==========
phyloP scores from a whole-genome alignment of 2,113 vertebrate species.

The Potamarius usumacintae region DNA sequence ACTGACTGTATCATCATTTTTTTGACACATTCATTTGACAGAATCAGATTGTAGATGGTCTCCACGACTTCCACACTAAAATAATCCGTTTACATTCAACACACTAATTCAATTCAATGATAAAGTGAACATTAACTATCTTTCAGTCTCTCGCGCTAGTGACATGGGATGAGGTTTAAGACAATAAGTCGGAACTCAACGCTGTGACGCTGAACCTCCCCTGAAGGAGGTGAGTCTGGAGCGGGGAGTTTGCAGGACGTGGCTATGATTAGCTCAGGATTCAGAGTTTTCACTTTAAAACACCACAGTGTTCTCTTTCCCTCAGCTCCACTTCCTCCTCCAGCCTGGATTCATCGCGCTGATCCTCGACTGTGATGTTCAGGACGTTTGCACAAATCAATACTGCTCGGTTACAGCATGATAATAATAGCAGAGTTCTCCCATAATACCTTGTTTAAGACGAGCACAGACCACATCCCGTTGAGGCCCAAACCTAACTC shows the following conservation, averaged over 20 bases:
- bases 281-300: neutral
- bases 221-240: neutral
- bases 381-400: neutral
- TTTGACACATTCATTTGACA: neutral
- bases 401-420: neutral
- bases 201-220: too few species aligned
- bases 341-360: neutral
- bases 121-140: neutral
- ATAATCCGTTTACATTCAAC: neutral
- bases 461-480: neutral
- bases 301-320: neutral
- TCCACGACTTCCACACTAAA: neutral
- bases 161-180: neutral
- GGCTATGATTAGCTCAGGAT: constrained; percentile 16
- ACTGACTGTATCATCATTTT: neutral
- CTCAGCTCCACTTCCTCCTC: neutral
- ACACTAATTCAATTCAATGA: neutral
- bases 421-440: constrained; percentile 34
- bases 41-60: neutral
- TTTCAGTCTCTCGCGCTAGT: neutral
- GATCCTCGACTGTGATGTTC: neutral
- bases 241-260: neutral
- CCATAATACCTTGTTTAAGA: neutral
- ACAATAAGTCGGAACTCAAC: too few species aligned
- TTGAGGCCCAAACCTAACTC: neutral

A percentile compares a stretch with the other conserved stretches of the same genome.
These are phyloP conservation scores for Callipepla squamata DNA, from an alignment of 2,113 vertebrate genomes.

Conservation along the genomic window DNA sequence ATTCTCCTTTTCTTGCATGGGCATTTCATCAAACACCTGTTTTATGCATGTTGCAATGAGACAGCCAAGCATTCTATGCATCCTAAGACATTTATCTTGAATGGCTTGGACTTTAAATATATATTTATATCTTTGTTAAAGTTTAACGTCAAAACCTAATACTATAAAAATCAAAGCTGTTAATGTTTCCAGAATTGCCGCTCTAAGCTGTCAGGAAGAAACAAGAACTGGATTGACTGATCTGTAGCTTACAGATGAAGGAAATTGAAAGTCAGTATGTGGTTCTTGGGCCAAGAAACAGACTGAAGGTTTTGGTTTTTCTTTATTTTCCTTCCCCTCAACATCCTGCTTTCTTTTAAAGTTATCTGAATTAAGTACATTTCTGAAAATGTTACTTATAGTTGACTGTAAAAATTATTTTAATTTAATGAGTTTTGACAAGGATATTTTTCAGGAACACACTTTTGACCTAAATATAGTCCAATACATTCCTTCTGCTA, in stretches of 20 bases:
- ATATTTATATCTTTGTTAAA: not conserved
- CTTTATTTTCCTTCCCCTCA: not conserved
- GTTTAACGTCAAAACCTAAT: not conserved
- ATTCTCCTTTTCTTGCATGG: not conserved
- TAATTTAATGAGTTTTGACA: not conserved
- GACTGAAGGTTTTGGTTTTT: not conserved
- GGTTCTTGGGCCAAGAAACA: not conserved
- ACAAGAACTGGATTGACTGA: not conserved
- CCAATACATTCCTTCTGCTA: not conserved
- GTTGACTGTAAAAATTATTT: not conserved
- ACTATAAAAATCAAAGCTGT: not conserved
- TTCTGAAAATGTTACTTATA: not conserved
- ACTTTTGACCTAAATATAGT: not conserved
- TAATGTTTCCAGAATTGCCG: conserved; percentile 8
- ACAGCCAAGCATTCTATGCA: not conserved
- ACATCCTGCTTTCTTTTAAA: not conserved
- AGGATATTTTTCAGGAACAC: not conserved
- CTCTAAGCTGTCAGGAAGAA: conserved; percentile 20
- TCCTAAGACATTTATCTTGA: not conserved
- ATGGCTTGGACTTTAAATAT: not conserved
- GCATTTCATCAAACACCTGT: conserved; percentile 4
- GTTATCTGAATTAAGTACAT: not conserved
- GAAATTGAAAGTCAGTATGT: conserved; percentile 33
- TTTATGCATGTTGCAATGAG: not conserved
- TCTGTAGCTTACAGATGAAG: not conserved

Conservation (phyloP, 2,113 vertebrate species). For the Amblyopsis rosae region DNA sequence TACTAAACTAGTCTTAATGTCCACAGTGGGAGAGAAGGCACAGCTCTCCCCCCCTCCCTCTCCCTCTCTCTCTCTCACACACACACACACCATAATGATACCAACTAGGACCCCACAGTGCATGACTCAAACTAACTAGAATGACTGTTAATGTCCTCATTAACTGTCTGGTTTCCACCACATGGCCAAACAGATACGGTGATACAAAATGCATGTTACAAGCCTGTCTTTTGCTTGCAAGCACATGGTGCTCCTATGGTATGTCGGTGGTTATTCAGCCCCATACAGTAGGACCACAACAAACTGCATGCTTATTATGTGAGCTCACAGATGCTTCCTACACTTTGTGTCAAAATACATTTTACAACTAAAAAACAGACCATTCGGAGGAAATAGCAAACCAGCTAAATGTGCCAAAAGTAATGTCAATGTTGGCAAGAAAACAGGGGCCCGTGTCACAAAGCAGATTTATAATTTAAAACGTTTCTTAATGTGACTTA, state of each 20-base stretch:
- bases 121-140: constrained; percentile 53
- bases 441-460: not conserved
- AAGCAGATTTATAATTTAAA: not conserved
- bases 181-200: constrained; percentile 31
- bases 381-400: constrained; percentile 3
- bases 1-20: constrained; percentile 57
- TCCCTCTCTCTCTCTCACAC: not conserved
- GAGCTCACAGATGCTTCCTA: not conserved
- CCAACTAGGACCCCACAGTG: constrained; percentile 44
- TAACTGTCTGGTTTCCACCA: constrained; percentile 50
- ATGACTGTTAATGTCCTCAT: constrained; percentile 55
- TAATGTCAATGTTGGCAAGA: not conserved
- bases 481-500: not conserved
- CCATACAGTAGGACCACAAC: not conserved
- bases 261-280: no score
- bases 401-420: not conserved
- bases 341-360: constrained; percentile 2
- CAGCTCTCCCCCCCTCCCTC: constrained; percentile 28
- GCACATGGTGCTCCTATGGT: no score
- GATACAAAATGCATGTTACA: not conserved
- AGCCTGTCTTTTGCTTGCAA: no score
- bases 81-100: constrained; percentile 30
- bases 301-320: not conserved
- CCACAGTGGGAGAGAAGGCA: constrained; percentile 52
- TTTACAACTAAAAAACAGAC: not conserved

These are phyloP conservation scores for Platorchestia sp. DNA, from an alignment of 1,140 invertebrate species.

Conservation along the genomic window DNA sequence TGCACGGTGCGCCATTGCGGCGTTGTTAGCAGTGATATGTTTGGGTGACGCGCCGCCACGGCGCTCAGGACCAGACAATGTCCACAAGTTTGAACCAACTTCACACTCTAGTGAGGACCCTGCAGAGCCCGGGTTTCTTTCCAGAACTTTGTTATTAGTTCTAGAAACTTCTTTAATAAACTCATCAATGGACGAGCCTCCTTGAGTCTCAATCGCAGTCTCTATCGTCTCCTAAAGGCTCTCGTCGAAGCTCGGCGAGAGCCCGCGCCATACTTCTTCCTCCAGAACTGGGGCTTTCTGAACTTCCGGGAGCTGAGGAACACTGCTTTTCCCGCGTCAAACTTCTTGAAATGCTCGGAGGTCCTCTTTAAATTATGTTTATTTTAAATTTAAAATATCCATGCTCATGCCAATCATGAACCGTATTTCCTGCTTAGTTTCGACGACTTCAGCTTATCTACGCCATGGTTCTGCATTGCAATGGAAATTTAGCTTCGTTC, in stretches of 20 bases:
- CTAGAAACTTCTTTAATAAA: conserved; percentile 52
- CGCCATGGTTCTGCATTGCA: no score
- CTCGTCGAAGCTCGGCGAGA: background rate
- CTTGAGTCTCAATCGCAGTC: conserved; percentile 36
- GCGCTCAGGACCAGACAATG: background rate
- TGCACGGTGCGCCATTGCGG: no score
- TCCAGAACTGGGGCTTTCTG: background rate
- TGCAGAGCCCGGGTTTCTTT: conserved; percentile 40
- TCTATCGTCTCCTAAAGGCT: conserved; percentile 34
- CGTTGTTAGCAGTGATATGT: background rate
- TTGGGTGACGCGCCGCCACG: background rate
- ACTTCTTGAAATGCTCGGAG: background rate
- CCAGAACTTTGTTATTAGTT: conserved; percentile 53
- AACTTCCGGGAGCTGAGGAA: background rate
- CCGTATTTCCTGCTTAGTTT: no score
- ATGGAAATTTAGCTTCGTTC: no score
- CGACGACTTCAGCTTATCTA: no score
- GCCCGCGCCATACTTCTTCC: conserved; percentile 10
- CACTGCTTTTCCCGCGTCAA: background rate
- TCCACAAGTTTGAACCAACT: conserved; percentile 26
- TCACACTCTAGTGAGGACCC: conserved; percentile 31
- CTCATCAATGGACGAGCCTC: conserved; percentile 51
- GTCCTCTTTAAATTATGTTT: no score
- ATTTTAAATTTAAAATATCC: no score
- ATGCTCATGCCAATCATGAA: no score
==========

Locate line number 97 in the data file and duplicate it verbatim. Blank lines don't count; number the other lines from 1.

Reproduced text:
- AACTTCCGGGAGCTGAGGAA: background rate